Water is life and death is permanent in this tense, laconic, $3 sci-fi adventure

standing in desert in front of skull in desert
(Image credit: Merlino Games)

I was immediately intrigued by It Comes In Waves on seeing its screenshots and early gameplay on developer Antonio Freyre's Twitter. It has a dusty, analogue, desert sci-fi setting reminiscent of Dune and Star Wars' iconic ripping-off of Dune. After playing it, I'm happy to say I can heartily recommend this brief, creative exercise in tension and dread.

Freyre's previous outing was last year's Undetected, a retro revival take on Metal Gear Solid. I found the two share a similar philosophy on interrogating videogame violence, as well as a throwback presentation halfway between the first two PlayStations, but otherwise It Comes In Waves is its own beast.

You play as an unnamed wanderer who has done something… unspeakable. The game begins in an Anchorhead-style village in the desert, full of inhabitants giving you the cold shoulder. "Forgive yourself first," one tells me, while another says "No amount of specimens will change what you did." This disconnect between your knowledge and everyone else's reminds me a lot of how everybody hates your amnesiac guts in Planescape: Torment. A nearby land speeder takes you out into the deep desert, with an ominous message that you can never return to town again (at least until you die).

It Comes In Waves is like a roguelike without the randomization, with failure requiring a full restart of the game, and you're charged with carrying your "specimen" through the desert to a locked sanctuary. The doors won't open until you've found enough specimen-growth promoting collectibles scattered through the desert, and you have to balance this objective against a constantly depleting thirst meter.

I was high on the hog at the start, killing desert raiders for their precious water (mama mia let's unpack that one) until I took a fall damage-inducing tumble partway through my voyage. At half-health and zero water (you take constant damage when the meter reaches zero) I was in a genuine panic, ready to kill again for a gulp of the good stuff so as not to lose precious progress. The first water-restoring pickup I found after this tense and frantic search was an absolute godsend.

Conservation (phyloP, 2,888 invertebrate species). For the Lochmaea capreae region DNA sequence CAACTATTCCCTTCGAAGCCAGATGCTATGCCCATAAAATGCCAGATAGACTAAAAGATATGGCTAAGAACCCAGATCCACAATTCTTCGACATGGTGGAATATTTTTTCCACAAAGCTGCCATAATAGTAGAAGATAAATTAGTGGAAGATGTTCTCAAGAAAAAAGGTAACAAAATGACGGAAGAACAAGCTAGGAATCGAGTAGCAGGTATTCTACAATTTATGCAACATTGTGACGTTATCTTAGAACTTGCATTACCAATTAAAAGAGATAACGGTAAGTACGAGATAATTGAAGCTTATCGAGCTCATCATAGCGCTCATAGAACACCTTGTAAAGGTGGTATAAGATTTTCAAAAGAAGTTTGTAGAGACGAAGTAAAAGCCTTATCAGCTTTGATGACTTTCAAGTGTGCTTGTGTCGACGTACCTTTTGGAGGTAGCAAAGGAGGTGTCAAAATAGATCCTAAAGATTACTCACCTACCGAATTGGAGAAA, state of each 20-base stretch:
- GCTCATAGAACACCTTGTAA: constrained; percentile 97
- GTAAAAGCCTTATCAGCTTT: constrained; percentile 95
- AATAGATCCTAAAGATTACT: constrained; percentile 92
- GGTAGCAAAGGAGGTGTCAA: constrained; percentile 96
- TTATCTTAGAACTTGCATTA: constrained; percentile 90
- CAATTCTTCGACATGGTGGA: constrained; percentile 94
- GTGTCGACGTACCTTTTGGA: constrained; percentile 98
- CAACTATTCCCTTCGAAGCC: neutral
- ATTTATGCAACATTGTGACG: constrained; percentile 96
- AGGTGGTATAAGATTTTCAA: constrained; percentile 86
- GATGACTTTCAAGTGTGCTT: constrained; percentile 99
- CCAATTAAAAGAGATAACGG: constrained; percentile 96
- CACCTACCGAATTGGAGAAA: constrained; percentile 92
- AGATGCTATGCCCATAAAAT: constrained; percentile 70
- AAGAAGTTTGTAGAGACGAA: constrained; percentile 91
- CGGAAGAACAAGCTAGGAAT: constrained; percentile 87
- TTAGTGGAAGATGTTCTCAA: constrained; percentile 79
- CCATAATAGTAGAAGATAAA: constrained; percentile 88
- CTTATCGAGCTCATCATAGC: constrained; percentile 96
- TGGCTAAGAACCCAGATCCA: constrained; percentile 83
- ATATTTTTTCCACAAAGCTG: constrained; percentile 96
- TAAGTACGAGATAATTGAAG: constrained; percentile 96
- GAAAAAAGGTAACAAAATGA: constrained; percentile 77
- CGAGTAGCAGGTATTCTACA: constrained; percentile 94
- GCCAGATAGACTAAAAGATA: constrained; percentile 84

I made it to the end with relative ease after that episode and discovered the surprising nature of my cargo and destination. I definitely wish that It Comes In Waves had been a little more taxing⁠—I for sure felt pangs of guilt for killing guys for water, but I think it needs to push you to that desperation more forcefully. The meter definitely ticks down fast enough, I think the tweaking should be on the water-restoring pickups you find, either how much thirst they quench or the frequency of those pickups. As it stands, all the ones I found immediately filled half the meter, and I could reliably count on finding one at every major landmark. I'd prefer to see a stingier default restored and perhaps a difficulty meter for fine tuning how much you get back, and/or a greater scarcity of these drops.

Still, this experiment did drive me to that point of stress and desperation, and It Comes In Waves is a great gameplay experience that punches well above its price point and runtime. The aesthetics of the wasteland are particularly on point, with eerie landmarks like an eternally burning tree or river of blood really sticking with me. Like last year's phenomenal horror game, Iron Lung (soon to be a feature film!), It Comes In Waves is a game that doesn't ask for much of your time and money, but leaves a lasting impression. You can check out It Comes In Waves for just $3 on Steam or itch.io

Associate Editor

Ted has been thinking about PC games and bothering anyone who would listen with his thoughts on them ever since he booted up his sister's copy of Neverwinter Nights on the family computer. He is obsessed with all things CRPG and CRPG-adjacent, but has also covered esports, modding, and rare game collecting. When he's not playing or writing about games, you can find Ted lifting weights on his back porch.